Almost exactly a year ago I blogged about building a simple and secure DNS updater for Azure DNS using PowerShell. If you didn’t read that post, it’s a solution for keeping my dynamic IP updated with a static DNS name using a little bit of automation from PowerShell. This tool is useful for when I VPN back home, the dynamic IP has often changed and without a pointer (with DNS) it’s impossible to know where to connect. I hinted in the summary of that previous post that I already had more ideas on how to make this, even more, simpler and lightweight. It took a year but here I finally am – building this very same solution using Raspberry Pi… Read More »Building a simple and secure DNS updater for Azure DNS using Raspberry Pi and Azure Functions
It’s been a few very busy months for me, and instead of writing a deeply technical article on something esoteric I thought I’d update you a bit on what’s going on. I wrote earlier about starting school to eventually graduate as an Executive MBA. It’s almost time for Summer break, yet I’ve enjoyed every hour in the classroom and while working on assignments. Some have been very challenging, others have been mostly fun but still time consuming. It’s an intricate balance between work, school, hobbies, family and finding time to think. I spent a few days in Prague, the Czech Republic late April to plan, discuss and produce the 2019 program for the European SharePoint, Office 365, and Azure Conference.… Read More »What’s up?
[Note: Some things have changed with RDP in recent Windows versions so I updated this article accordingly in April, 2019] I remember reading about this feature when Windows 8.1 was made generally available in late 2013, but I didn’t have time then to try this out. Today while being connected to my home server to do some development work I decided to test if the new features in Remote Desktop (RDP) work or provide any real benefits. My number one gripe with RDP has in the past few years been the amazingly clumsy way to resize a remote session from full screen to something smaller. Experienced RDP users know how to do this, but less regular users always seem to… Read More »[Updated] Making Remote Desktop fun again: Dynamic resizing and resolution changes while connected
(or: making life better by fixing one small issue at a time) I love designing and building solutions for my customers. Lately they’ve been more on the Microsoft Azure side, especially with serverless and security. The problems I encounter are interesting, require me to dive deep into certain aspects of the customer’s business domain and they enforce me to become a better professional. I truly think being able to work with cloud-based architectures is the best job on the planet right now. Then there are the times when I have a small but itching problem at home, that I really hope someone else would have resolved by now. As it turns out, last Friday when I was done with mostly… Read More »Building a simple and secure DNS updater for Azure DNS with PowerShell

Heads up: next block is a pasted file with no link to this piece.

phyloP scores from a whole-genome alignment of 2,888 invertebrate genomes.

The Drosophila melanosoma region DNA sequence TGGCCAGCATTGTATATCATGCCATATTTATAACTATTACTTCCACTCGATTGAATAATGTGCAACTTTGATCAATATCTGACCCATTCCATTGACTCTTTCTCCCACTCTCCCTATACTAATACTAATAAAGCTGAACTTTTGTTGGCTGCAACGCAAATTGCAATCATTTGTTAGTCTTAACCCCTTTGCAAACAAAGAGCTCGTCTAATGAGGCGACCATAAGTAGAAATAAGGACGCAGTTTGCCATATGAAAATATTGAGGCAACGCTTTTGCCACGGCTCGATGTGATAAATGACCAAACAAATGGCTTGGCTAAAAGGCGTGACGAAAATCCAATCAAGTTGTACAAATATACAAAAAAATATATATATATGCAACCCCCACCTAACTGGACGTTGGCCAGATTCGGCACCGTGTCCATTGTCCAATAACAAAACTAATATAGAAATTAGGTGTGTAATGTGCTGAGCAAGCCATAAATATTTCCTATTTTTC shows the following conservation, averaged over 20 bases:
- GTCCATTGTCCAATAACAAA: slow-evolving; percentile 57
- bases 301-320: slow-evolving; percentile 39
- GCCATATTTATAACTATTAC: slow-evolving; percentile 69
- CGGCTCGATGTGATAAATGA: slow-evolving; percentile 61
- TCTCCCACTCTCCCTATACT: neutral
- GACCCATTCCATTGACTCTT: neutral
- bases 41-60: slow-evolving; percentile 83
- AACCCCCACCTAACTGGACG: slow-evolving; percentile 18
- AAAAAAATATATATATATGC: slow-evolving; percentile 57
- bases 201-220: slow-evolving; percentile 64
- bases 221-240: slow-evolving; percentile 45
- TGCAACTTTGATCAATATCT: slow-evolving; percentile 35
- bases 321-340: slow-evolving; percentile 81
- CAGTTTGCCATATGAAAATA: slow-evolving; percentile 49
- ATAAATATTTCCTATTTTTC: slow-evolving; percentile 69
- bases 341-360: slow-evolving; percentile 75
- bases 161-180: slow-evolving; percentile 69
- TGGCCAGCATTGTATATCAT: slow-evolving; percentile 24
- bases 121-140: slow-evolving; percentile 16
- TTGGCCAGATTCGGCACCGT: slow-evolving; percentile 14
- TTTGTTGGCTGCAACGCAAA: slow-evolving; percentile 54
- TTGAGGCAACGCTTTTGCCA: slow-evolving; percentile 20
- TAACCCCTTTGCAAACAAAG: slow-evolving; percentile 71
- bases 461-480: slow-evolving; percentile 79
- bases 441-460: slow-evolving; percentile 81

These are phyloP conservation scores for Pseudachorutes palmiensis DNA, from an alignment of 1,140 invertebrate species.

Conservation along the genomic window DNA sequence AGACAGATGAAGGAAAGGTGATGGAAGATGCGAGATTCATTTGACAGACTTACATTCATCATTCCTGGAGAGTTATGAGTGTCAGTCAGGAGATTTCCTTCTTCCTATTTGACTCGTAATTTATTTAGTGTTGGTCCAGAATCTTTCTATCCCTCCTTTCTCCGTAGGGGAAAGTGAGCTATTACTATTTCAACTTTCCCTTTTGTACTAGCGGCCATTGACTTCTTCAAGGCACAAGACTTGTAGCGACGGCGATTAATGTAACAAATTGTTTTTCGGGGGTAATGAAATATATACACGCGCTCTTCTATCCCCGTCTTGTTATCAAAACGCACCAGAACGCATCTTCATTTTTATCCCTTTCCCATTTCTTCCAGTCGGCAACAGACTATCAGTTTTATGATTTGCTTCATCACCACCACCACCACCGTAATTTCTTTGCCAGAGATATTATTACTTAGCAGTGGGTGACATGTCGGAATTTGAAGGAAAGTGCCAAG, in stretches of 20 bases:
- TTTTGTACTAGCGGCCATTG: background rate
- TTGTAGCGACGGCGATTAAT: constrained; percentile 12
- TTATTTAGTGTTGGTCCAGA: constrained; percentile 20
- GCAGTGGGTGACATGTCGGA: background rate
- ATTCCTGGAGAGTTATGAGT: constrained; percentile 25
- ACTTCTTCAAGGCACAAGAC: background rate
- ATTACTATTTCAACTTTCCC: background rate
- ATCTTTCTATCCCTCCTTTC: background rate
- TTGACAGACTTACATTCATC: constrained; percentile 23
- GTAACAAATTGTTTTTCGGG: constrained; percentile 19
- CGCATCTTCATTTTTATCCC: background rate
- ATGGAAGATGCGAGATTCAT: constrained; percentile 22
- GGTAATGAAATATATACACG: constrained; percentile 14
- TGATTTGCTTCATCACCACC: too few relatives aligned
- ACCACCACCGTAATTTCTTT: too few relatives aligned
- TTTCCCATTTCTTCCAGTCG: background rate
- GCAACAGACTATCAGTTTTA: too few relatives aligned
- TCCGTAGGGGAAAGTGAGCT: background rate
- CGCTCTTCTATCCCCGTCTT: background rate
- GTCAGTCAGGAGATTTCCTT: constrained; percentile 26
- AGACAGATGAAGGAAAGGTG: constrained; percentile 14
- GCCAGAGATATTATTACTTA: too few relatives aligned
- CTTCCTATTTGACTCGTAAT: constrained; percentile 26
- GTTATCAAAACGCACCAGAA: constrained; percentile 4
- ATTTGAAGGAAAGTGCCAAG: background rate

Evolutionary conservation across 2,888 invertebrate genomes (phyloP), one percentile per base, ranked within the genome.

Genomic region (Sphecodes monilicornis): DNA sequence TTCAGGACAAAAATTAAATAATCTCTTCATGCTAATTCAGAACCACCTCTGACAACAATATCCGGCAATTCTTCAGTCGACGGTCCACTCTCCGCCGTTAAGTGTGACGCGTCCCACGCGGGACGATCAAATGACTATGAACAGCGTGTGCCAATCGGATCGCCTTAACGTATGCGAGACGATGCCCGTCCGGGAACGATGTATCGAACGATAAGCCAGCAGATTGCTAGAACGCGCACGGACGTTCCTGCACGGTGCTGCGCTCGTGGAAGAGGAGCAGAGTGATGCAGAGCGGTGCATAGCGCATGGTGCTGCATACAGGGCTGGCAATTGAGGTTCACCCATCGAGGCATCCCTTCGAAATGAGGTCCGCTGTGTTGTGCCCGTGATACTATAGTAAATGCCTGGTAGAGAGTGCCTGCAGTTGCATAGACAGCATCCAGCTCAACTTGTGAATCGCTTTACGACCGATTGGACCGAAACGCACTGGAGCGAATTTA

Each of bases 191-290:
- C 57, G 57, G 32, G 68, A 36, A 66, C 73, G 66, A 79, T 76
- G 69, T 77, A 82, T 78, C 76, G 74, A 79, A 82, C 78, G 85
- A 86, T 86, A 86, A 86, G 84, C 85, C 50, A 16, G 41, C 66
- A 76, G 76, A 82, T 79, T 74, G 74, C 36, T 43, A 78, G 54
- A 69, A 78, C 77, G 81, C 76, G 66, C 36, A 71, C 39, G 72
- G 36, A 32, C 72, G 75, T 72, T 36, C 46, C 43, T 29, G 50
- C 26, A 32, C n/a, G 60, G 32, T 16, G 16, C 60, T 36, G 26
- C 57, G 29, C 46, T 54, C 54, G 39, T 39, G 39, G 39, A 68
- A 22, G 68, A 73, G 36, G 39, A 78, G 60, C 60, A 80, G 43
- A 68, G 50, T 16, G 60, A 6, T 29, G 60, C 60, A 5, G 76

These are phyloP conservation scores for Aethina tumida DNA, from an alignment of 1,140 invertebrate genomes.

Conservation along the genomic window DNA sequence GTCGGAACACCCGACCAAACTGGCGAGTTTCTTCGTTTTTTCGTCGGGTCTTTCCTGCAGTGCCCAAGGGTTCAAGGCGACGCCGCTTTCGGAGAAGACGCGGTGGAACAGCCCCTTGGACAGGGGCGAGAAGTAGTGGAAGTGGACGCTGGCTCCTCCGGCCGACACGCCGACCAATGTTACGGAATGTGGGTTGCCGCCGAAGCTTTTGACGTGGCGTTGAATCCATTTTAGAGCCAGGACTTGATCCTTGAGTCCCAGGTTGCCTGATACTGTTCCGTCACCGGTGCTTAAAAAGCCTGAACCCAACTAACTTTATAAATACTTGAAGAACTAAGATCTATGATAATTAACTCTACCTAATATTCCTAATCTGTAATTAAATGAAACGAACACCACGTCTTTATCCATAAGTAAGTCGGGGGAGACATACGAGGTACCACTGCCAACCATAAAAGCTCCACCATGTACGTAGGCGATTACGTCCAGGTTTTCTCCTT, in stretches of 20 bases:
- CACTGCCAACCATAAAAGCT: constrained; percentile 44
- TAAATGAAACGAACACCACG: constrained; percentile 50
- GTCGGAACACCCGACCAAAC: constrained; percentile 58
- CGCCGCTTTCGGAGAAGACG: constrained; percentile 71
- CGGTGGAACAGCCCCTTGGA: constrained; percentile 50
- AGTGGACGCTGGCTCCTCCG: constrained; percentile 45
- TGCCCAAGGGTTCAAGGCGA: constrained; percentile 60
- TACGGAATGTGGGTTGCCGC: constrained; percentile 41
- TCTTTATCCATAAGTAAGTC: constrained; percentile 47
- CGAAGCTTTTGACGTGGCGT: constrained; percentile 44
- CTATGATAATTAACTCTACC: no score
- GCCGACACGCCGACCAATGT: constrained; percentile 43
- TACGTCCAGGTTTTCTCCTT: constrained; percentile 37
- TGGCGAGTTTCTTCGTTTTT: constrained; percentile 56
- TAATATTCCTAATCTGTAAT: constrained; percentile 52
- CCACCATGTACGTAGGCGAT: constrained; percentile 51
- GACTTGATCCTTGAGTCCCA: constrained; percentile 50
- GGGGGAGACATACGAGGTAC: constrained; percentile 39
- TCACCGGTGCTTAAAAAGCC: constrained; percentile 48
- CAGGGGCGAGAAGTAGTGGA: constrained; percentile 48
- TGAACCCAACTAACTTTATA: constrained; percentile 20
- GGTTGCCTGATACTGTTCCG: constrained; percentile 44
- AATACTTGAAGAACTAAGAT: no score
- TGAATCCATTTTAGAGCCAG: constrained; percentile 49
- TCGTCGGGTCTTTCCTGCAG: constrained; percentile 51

I’m attending Microsoft Build 2018 in Seattle this week, and it’s been an eye-opening 4 days to ingest, digest and hopefully apply everything I’ve learned here. It’s more about inspiration and mental notes on what I need to look into when I get back home, but this time I also took the opportunity to visit the expo area to learn beyond the regular breakout sessions. In one of the booths they had on display Windows 10 ARM PCs, for which the marketing name is Always Connected PCs. Initially I frowned with the name, because I come from a country that has ubiquitous 4G LTE (“fast mobile data”) for reasonably cheap prices. I’ve enjoyed unlimited mobile data for more years I… Read More »Thoughts on Always Connected PCs from the Microsoft and Qualcomm partnership
On Spring 2013 I made the decision to consciously start working more often from home. One of the reasons for this was – obviously – the open office, which I felt was a productivity blocker for me. My commute isn’t that bad, after we moved our office to the heart of Helsinki, Finland. Typically it takes me anywhere between 12 to 20 minutes on public transport. Just long enough to be slightly irritating, and just short enough to not have time to read up on those articles I’ve been meaning to read. The pattern So, after having worked remotely for about 6 months a pattern emerged: I’d typically work with clients either from home, or on-site from Mondays to Wednesdays.… Read More »Working from home: Using a standing desk